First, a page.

Functional Impairment and Disability across Mood States in Bipolar Disorder
Article first published online: 23 JUL 2010
© 2010, International Society for Pharmacoeconomics and Outcomes Research (ISPOR)
Value in Health
Volume 13, Issue 8, pages 984–988, December 2010
How to Cite
Rosa, A. R., Reinares, M., Michalak, E. E., Bonnin, C. M., Sole, B., Franco, C., Comes, M., Torrent, C., Kapczinski, F. and Vieta, E. (2010), Functional Impairment and Disability across Mood States in Bipolar Disorder. Value in Health, 13: 984–988. doi: 10.1111/j.1524-4733.2010.00768.x
- Issue published online: 7 DEC 2010
- Article first published online: 23 JUL 2010
- bipolar disorder;
- functional impairment;
- mood symptoms;
Background: Bipolar disorder (BD) represents a chronic and recurrent illness that can lead to severe disruptions in family, social, and occupational functioning. The severity of mood symptomatology has been associated with functional impairment in this population. However, the majority of studies have assessed global functioning without considering specific domains. The main objective of the current study was to assess specific life domains of functioning as well as the overall functioning in patients with BD across different mood states ([hypo] mania, depression, or euthymia) compared with healthy controls by the means of a standardized scale validated for BD.
Methods: The sample included 131 subjects with BD (68 in remission, 31 hypo [manic], and 32 depressed) and 61 healthy controls. The Functioning Assessment Short Test was used to assess overall and multiple areas of functional impairment (autonomy, occupational functioning, cognitive functioning, interpersonal relationships, financial issues, and leisure time).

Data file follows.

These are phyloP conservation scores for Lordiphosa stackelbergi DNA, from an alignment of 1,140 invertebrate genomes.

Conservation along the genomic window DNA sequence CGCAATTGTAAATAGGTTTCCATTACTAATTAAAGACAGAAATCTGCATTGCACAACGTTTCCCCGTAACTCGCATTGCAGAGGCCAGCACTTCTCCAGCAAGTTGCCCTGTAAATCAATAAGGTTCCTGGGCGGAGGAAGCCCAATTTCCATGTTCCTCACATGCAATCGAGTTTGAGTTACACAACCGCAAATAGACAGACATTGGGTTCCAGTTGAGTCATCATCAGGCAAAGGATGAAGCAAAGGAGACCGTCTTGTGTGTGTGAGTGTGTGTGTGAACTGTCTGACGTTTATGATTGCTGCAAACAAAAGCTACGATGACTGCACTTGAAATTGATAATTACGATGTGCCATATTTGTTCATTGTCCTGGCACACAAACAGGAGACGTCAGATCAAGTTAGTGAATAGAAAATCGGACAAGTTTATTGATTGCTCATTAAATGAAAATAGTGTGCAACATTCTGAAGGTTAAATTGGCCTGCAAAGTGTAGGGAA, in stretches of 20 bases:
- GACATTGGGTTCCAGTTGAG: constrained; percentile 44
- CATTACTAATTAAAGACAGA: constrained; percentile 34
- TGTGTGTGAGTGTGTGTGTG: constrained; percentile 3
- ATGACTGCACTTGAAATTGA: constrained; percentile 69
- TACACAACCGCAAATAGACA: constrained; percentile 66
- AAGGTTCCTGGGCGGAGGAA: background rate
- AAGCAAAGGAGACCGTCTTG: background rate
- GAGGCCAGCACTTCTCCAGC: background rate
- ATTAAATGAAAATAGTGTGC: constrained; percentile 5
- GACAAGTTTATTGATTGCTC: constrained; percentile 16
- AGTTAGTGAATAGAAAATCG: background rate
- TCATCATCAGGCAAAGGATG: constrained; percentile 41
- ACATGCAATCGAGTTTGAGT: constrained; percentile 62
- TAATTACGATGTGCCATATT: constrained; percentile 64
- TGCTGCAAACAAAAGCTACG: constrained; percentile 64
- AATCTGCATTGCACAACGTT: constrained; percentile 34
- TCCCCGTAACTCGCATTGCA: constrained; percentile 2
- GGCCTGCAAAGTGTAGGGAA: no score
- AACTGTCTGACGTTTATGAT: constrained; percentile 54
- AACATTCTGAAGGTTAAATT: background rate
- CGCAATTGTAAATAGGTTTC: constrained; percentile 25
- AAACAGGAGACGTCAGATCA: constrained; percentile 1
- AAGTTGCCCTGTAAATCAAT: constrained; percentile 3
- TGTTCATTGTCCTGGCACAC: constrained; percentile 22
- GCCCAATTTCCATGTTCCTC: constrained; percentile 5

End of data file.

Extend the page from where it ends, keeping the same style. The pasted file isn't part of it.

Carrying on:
Results: The results showed significant intergroup differences; depressed patients had the lowest functioning (48.03 ± 12.38) followed by (hypo) manic patients (39.81 ± 13.99). The euthymic group showed least impairment in functioning compared with the depression and (hypo) mania groups (11.76 ± 12.73) but still displayed significant impairment when compared with the healthy control group (5.93 ± 4.43).
Conclusions: This study indicates that depressive symptoms are associated with greater negative impact on psychosocial functioning than (hypo) manic symptoms. Further deficits in functioning seem to persist during remission. The results highlight the importance of aggressively treating depression and mania and the need to develop psychosocial interventions targeting to improve functional outcomes.